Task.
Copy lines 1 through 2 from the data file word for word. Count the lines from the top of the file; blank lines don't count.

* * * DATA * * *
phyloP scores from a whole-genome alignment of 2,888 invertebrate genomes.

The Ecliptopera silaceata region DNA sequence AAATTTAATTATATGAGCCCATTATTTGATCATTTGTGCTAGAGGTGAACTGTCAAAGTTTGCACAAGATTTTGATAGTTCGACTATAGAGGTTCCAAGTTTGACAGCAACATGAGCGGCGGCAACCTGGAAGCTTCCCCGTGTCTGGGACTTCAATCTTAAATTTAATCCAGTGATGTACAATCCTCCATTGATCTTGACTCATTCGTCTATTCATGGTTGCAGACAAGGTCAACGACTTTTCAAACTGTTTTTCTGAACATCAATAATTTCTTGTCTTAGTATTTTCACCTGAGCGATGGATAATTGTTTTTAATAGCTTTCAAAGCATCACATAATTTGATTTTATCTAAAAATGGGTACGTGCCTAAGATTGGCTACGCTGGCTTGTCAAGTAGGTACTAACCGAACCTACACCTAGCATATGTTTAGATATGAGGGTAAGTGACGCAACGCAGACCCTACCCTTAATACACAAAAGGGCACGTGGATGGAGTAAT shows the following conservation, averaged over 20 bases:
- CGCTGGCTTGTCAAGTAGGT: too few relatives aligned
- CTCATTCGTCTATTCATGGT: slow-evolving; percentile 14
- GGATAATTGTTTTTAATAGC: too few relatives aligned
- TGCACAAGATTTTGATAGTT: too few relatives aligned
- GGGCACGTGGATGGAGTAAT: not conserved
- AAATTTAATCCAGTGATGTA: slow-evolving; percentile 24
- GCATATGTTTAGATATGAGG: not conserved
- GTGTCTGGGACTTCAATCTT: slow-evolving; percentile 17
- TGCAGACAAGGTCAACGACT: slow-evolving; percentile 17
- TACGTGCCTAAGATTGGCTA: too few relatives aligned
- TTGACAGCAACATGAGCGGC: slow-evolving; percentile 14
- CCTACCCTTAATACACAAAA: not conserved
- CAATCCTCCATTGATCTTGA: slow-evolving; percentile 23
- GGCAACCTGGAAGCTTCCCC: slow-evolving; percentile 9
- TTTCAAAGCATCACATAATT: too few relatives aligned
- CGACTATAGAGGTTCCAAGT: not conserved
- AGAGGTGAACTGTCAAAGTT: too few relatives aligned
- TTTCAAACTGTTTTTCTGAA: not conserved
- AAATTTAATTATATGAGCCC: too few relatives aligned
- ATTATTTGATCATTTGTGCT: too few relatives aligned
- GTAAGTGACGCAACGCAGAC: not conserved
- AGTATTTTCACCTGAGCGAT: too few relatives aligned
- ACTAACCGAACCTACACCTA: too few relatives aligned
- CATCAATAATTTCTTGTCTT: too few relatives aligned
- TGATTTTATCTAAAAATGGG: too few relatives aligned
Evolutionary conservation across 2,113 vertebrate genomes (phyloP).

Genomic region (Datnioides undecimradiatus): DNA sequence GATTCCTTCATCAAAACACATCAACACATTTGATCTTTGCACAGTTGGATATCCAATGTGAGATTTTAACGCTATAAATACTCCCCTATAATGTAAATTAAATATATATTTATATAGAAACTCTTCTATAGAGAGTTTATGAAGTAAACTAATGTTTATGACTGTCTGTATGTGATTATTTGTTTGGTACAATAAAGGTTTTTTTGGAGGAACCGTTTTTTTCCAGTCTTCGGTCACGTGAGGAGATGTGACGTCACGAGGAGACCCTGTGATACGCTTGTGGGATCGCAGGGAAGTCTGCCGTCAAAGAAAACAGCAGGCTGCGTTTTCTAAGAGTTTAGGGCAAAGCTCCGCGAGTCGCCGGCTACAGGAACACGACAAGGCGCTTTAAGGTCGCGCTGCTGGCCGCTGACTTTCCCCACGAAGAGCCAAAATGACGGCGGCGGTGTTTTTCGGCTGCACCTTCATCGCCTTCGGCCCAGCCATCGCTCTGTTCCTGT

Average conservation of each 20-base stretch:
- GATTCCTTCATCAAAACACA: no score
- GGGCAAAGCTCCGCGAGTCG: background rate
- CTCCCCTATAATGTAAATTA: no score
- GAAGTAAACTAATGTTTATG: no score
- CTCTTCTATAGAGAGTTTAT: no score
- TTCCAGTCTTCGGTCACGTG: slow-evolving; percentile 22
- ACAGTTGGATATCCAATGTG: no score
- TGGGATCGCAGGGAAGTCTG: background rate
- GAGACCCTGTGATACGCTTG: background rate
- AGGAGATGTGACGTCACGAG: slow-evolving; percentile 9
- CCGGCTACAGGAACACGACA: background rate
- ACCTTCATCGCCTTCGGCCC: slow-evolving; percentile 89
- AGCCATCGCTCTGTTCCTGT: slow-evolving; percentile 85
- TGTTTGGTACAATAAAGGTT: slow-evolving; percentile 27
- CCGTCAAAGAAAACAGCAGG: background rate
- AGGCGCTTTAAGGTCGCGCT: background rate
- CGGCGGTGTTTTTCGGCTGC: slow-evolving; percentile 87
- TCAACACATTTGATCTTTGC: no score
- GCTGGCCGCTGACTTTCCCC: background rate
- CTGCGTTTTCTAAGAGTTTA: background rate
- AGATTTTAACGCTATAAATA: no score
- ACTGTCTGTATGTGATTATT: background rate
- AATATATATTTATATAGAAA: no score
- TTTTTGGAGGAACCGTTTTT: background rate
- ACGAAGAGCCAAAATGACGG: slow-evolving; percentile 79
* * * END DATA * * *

phyloP scores from a whole-genome alignment of 2,888 invertebrate genomes.

The Ecliptopera silaceata region DNA sequence AAATTTAATTATATGAGCCCATTATTTGATCATTTGTGCTAGAGGTGAACTGTCAAAGTTTGCACAAGATTTTGATAGTTCGACTATAGAGGTTCCAAGTTTGACAGCAACATGAGCGGCGGCAACCTGGAAGCTTCCCCGTGTCTGGGACTTCAATCTTAAATTTAATCCAGTGATGTACAATCCTCCATTGATCTTGACTCATTCGTCTATTCATGGTTGCAGACAAGGTCAACGACTTTTCAAACTGTTTTTCTGAACATCAATAATTTCTTGTCTTAGTATTTTCACCTGAGCGATGGATAATTGTTTTTAATAGCTTTCAAAGCATCACATAATTTGATTTTATCTAAAAATGGGTACGTGCCTAAGATTGGCTACGCTGGCTTGTCAAGTAGGTACTAACCGAACCTACACCTAGCATATGTTTAGATATGAGGGTAAGTGACGCAACGCAGACCCTACCCTTAATACACAAAAGGGCACGTGGATGGAGTAAT shows the following conservation, averaged over 20 bases: